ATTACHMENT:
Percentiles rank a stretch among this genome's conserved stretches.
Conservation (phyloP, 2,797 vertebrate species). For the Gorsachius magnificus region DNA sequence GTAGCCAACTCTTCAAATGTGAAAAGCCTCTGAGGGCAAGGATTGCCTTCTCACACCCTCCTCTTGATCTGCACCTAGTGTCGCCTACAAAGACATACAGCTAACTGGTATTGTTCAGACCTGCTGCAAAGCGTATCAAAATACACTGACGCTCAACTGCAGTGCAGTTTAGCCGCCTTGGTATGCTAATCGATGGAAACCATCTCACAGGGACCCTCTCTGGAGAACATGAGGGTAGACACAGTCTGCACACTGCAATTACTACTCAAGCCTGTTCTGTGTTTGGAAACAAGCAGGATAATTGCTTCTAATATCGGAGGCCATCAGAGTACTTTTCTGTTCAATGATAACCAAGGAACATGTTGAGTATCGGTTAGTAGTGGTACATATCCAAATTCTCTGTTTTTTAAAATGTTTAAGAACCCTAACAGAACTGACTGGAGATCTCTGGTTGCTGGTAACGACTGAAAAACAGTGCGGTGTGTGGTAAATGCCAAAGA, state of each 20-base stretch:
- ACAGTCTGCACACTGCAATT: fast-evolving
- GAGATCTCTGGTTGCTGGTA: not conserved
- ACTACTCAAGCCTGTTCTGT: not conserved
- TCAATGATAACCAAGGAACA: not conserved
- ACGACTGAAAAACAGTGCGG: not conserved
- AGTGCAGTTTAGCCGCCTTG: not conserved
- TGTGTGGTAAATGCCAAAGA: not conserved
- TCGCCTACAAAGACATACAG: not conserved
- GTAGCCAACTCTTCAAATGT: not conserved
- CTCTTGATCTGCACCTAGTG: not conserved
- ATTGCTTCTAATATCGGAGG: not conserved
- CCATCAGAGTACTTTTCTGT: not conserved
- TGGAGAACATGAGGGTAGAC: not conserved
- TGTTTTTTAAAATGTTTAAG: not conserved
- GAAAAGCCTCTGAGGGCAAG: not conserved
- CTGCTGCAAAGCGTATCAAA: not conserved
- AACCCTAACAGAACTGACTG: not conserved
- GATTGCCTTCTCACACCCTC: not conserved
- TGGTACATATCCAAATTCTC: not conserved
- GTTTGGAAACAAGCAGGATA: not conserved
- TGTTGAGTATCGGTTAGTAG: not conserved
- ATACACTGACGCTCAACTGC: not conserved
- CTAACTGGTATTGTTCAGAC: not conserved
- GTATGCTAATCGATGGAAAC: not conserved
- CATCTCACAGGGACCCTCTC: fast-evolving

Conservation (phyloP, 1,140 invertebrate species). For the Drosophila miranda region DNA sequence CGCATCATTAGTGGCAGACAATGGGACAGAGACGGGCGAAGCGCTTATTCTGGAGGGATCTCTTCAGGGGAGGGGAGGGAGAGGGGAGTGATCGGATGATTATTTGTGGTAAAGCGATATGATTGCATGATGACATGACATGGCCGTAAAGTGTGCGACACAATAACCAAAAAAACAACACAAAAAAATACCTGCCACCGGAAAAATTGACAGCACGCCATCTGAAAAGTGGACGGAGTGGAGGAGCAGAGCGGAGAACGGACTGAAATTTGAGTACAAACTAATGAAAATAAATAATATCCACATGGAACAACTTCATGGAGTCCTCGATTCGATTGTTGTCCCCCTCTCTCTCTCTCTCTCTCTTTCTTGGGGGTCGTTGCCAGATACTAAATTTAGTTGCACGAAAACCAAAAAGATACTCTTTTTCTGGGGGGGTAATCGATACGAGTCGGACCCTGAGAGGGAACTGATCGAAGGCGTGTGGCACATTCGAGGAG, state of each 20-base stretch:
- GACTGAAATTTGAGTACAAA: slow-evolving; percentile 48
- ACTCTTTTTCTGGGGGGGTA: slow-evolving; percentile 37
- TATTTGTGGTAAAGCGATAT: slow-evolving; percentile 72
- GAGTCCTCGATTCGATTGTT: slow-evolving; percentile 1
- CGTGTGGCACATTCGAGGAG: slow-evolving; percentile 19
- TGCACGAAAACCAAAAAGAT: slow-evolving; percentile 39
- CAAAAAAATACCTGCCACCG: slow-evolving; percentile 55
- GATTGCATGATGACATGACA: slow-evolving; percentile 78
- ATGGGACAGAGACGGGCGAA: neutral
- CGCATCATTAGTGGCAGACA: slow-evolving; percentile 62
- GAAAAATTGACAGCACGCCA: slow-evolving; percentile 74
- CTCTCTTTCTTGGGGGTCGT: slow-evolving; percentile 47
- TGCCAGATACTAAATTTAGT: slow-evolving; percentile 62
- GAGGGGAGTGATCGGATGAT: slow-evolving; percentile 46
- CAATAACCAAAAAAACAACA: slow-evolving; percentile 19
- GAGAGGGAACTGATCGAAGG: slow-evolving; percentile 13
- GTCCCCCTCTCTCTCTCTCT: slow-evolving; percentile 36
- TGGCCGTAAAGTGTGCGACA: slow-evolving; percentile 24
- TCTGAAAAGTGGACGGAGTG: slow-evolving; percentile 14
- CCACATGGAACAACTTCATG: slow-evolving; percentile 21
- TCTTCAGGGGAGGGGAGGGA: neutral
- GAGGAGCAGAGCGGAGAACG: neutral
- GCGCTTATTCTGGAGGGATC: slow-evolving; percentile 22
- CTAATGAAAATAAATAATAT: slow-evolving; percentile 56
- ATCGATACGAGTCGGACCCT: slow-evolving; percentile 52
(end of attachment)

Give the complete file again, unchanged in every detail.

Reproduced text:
Percentiles rank a stretch among this genome's conserved stretches.
Conservation (phyloP, 2,797 vertebrate species). For the Gorsachius magnificus region DNA sequence GTAGCCAACTCTTCAAATGTGAAAAGCCTCTGAGGGCAAGGATTGCCTTCTCACACCCTCCTCTTGATCTGCACCTAGTGTCGCCTACAAAGACATACAGCTAACTGGTATTGTTCAGACCTGCTGCAAAGCGTATCAAAATACACTGACGCTCAACTGCAGTGCAGTTTAGCCGCCTTGGTATGCTAATCGATGGAAACCATCTCACAGGGACCCTCTCTGGAGAACATGAGGGTAGACACAGTCTGCACACTGCAATTACTACTCAAGCCTGTTCTGTGTTTGGAAACAAGCAGGATAATTGCTTCTAATATCGGAGGCCATCAGAGTACTTTTCTGTTCAATGATAACCAAGGAACATGTTGAGTATCGGTTAGTAGTGGTACATATCCAAATTCTCTGTTTTTTAAAATGTTTAAGAACCCTAACAGAACTGACTGGAGATCTCTGGTTGCTGGTAACGACTGAAAAACAGTGCGGTGTGTGGTAAATGCCAAAGA, state of each 20-base stretch:
- ACAGTCTGCACACTGCAATT: fast-evolving
- GAGATCTCTGGTTGCTGGTA: not conserved
- ACTACTCAAGCCTGTTCTGT: not conserved
- TCAATGATAACCAAGGAACA: not conserved
- ACGACTGAAAAACAGTGCGG: not conserved
- AGTGCAGTTTAGCCGCCTTG: not conserved
- TGTGTGGTAAATGCCAAAGA: not conserved
- TCGCCTACAAAGACATACAG: not conserved
- GTAGCCAACTCTTCAAATGT: not conserved
- CTCTTGATCTGCACCTAGTG: not conserved
- ATTGCTTCTAATATCGGAGG: not conserved
- CCATCAGAGTACTTTTCTGT: not conserved
- TGGAGAACATGAGGGTAGAC: not conserved
- TGTTTTTTAAAATGTTTAAG: not conserved
- GAAAAGCCTCTGAGGGCAAG: not conserved
- CTGCTGCAAAGCGTATCAAA: not conserved
- AACCCTAACAGAACTGACTG: not conserved
- GATTGCCTTCTCACACCCTC: not conserved
- TGGTACATATCCAAATTCTC: not conserved
- GTTTGGAAACAAGCAGGATA: not conserved
- TGTTGAGTATCGGTTAGTAG: not conserved
- ATACACTGACGCTCAACTGC: not conserved
- CTAACTGGTATTGTTCAGAC: not conserved
- GTATGCTAATCGATGGAAAC: not conserved
- CATCTCACAGGGACCCTCTC: fast-evolving

Conservation (phyloP, 1,140 invertebrate species). For the Drosophila miranda region DNA sequence CGCATCATTAGTGGCAGACAATGGGACAGAGACGGGCGAAGCGCTTATTCTGGAGGGATCTCTTCAGGGGAGGGGAGGGAGAGGGGAGTGATCGGATGATTATTTGTGGTAAAGCGATATGATTGCATGATGACATGACATGGCCGTAAAGTGTGCGACACAATAACCAAAAAAACAACACAAAAAAATACCTGCCACCGGAAAAATTGACAGCACGCCATCTGAAAAGTGGACGGAGTGGAGGAGCAGAGCGGAGAACGGACTGAAATTTGAGTACAAACTAATGAAAATAAATAATATCCACATGGAACAACTTCATGGAGTCCTCGATTCGATTGTTGTCCCCCTCTCTCTCTCTCTCTCTCTTTCTTGGGGGTCGTTGCCAGATACTAAATTTAGTTGCACGAAAACCAAAAAGATACTCTTTTTCTGGGGGGGTAATCGATACGAGTCGGACCCTGAGAGGGAACTGATCGAAGGCGTGTGGCACATTCGAGGAG, state of each 20-base stretch:
- GACTGAAATTTGAGTACAAA: slow-evolving; percentile 48
- ACTCTTTTTCTGGGGGGGTA: slow-evolving; percentile 37
- TATTTGTGGTAAAGCGATAT: slow-evolving; percentile 72
- GAGTCCTCGATTCGATTGTT: slow-evolving; percentile 1
- CGTGTGGCACATTCGAGGAG: slow-evolving; percentile 19
- TGCACGAAAACCAAAAAGAT: slow-evolving; percentile 39
- CAAAAAAATACCTGCCACCG: slow-evolving; percentile 55
- GATTGCATGATGACATGACA: slow-evolving; percentile 78
- ATGGGACAGAGACGGGCGAA: neutral
- CGCATCATTAGTGGCAGACA: slow-evolving; percentile 62
- GAAAAATTGACAGCACGCCA: slow-evolving; percentile 74
- CTCTCTTTCTTGGGGGTCGT: slow-evolving; percentile 47
- TGCCAGATACTAAATTTAGT: slow-evolving; percentile 62
- GAGGGGAGTGATCGGATGAT: slow-evolving; percentile 46
- CAATAACCAAAAAAACAACA: slow-evolving; percentile 19
- GAGAGGGAACTGATCGAAGG: slow-evolving; percentile 13
- GTCCCCCTCTCTCTCTCTCT: slow-evolving; percentile 36
- TGGCCGTAAAGTGTGCGACA: slow-evolving; percentile 24
- TCTGAAAAGTGGACGGAGTG: slow-evolving; percentile 14
- CCACATGGAACAACTTCATG: slow-evolving; percentile 21
- TCTTCAGGGGAGGGGAGGGA: neutral
- GAGGAGCAGAGCGGAGAACG: neutral
- GCGCTTATTCTGGAGGGATC: slow-evolving; percentile 22
- CTAATGAAAATAAATAATAT: slow-evolving; percentile 56
- ATCGATACGAGTCGGACCCT: slow-evolving; percentile 52